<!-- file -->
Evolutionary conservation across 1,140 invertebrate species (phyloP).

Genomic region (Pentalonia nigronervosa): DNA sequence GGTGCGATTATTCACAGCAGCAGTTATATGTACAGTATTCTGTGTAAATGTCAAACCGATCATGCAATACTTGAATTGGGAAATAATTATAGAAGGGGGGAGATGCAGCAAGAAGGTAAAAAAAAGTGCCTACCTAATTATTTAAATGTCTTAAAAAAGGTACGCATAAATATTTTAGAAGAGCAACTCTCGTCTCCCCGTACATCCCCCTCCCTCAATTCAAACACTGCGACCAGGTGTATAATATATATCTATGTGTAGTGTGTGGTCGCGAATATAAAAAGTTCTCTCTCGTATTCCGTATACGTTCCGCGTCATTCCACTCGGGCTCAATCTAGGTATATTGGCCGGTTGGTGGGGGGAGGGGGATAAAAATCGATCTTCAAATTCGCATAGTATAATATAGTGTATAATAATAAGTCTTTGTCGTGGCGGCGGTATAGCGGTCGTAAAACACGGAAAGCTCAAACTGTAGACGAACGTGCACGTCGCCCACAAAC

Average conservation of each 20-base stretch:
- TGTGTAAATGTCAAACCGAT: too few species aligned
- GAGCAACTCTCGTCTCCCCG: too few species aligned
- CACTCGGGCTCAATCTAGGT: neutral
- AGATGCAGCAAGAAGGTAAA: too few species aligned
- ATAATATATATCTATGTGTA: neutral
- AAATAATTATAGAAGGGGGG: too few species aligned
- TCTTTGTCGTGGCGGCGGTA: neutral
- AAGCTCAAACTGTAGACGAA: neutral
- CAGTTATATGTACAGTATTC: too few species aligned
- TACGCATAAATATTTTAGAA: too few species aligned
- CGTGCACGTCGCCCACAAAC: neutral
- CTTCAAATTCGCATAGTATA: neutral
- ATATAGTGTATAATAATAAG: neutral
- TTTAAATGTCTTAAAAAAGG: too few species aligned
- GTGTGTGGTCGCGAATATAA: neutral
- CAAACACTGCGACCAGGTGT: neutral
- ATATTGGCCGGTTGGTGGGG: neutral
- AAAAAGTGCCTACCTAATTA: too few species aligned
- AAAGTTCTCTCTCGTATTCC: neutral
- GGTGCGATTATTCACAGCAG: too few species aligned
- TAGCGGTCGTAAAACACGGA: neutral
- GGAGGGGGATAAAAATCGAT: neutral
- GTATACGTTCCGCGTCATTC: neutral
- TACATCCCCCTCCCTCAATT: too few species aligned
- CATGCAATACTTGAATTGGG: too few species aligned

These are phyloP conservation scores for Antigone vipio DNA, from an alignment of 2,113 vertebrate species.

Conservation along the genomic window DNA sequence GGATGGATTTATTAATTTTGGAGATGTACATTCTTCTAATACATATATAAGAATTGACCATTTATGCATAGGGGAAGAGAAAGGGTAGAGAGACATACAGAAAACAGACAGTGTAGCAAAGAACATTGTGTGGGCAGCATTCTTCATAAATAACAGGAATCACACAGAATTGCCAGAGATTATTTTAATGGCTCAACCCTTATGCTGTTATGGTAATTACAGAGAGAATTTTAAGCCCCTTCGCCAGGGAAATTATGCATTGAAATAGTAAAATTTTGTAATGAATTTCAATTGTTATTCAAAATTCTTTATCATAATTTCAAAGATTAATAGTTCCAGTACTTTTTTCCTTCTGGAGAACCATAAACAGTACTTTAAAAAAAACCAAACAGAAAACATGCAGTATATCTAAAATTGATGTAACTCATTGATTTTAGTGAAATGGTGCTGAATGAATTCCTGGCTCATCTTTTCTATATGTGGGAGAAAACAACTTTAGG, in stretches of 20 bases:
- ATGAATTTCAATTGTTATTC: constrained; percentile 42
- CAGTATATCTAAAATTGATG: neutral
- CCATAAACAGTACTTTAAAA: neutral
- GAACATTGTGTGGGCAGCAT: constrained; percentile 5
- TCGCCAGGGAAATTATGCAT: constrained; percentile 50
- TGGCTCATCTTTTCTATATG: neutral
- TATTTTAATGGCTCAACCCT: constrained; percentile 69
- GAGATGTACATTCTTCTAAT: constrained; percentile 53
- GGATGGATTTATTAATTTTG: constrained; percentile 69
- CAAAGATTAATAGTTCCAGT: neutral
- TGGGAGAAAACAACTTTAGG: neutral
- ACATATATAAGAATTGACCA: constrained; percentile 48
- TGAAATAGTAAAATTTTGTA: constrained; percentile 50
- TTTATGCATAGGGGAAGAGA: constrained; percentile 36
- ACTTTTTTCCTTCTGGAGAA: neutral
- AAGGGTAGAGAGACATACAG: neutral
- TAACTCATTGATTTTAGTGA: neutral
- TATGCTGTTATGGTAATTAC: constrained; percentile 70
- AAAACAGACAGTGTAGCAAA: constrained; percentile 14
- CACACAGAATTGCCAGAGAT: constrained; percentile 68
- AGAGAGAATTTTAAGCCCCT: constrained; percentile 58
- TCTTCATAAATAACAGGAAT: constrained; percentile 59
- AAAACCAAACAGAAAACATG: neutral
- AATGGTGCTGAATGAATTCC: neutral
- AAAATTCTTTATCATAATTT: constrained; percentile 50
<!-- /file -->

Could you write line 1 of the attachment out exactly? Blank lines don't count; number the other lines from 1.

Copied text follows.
Evolutionary conservation across 1,140 invertebrate species (phyloP).